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RCC to host 2024 Solar Eclipse Viewing Party April 8

There’s a solar eclipse coming, and Robeson Community College has you covered with all that you need to know and we even have a viewing party planned for all of those who are interested in seeing it safely for themselves.  

Robeson County, as well as the entire United States, will be in the path to witness a partial solar eclipse on Monday, April 8 from 2:00 p.m. to 4:00 p.m., which is when the viewing party will take place in the center lawn behind the RCC Library. The event is open to the public and everyone is invited to attend.

What exactly is a solar eclipse?

David Gavasci

“Every once in a while, the sun and moon come into alignment with the Earth,” stated David Gavasci, an astronomy instructor at Robeson Community College. “There is usually a 5º difference, and that’s why we don’t get an eclipse every month.”

“The moon passes in front of the sun, and that causes the eclipse,” Gavasci explained.

Those closer to the path of the sun and moon in states like Texas and Maine will get to experience a total solar eclipse, or totality eclipse as Gavasci called it, where there will be total darkness for a period of time as the moon obscures the sun.

Gavasci says the Lumberton will experience an eclipse with 80% coverage.

“We will still have a nice coverage to look at through the telescopes and solar glasses,” Gavasci said. “It will be very impressive through the telescopes.”

RCC will have telescopes set up, as well as special binoculars and special solar glasses, so that those on campus as well as the community can view the solar eclipse safely without damaging their vision.

“Never look at the sun without special eye protection,” Gavasci warns.

He adds, “Do not use regular sunglasses to view the eclipse, you will go blind… I want people to fully understand this, that’s why we are offering this opportunity to come view the eclipse safely at Robeson Community College.”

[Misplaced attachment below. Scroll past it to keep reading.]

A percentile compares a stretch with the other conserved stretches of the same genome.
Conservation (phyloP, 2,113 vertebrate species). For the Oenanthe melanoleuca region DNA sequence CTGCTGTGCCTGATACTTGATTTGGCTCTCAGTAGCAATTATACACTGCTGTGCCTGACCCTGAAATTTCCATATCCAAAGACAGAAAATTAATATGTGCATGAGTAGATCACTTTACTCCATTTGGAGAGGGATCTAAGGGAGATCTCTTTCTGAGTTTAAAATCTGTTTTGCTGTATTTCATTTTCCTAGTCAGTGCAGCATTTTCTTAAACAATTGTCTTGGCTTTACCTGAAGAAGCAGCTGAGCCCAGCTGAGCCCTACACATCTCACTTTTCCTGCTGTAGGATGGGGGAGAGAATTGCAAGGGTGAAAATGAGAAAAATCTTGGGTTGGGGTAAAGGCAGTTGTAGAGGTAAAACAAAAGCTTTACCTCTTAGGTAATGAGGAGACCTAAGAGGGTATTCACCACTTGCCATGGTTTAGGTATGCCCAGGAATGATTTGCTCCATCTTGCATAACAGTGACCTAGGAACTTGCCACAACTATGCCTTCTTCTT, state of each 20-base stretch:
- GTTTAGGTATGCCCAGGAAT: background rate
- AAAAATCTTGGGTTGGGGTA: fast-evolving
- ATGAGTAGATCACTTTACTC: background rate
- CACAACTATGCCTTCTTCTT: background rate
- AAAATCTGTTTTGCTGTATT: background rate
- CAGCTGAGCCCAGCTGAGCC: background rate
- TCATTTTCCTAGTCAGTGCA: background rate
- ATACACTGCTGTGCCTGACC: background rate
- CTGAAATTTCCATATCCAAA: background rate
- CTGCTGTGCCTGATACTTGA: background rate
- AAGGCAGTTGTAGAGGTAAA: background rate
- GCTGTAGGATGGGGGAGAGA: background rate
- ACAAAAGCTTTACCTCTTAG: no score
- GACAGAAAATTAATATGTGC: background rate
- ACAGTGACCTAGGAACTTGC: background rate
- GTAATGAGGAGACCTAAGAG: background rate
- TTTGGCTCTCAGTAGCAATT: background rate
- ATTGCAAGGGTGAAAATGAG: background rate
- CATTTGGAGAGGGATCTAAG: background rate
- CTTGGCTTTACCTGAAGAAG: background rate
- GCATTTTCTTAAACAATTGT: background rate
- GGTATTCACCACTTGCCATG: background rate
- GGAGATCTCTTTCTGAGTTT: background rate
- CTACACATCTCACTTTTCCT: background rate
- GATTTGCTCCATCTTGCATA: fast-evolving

“The solar glasses that RCC will have available were factory made and inspected by the government and are within the industry standards,” Gavasci assures us. 

“I hope that people will come out and enjoy it. You can watch it on TV, you can stream it, but there is nothing like seeing it in person.”

Moments like these are rare, the next time a total eclipse will pass through the continental United States will be 2044.

“I’ve always been interested in astronomy,” Gavasci said. “I’m fascinated by the vastness and uncertainty of it, there’s a natural curiosity when looking up at the sky, so much is unknown and there is still so much that we do not know or understand… it is just so very interesting.”

“The astronomy class at RCC is really popular,” Gavasci added. “It stimulates your curiosity and students tend to be really interested in that class because it is so fascinating to study.”

If the eclipse sparks your interest, the next astronomy class at Robeson Community College will be held this fall, starting August 15.

But until then, don’t miss the viewing party at RCC on Monday, April 8 from 2:00 p.m. to 4:00 p.m. So come join us for an afternoon of star gazing at the sun and moon, in a safe space, with the proper equipment. It’s going to be out-of-this world!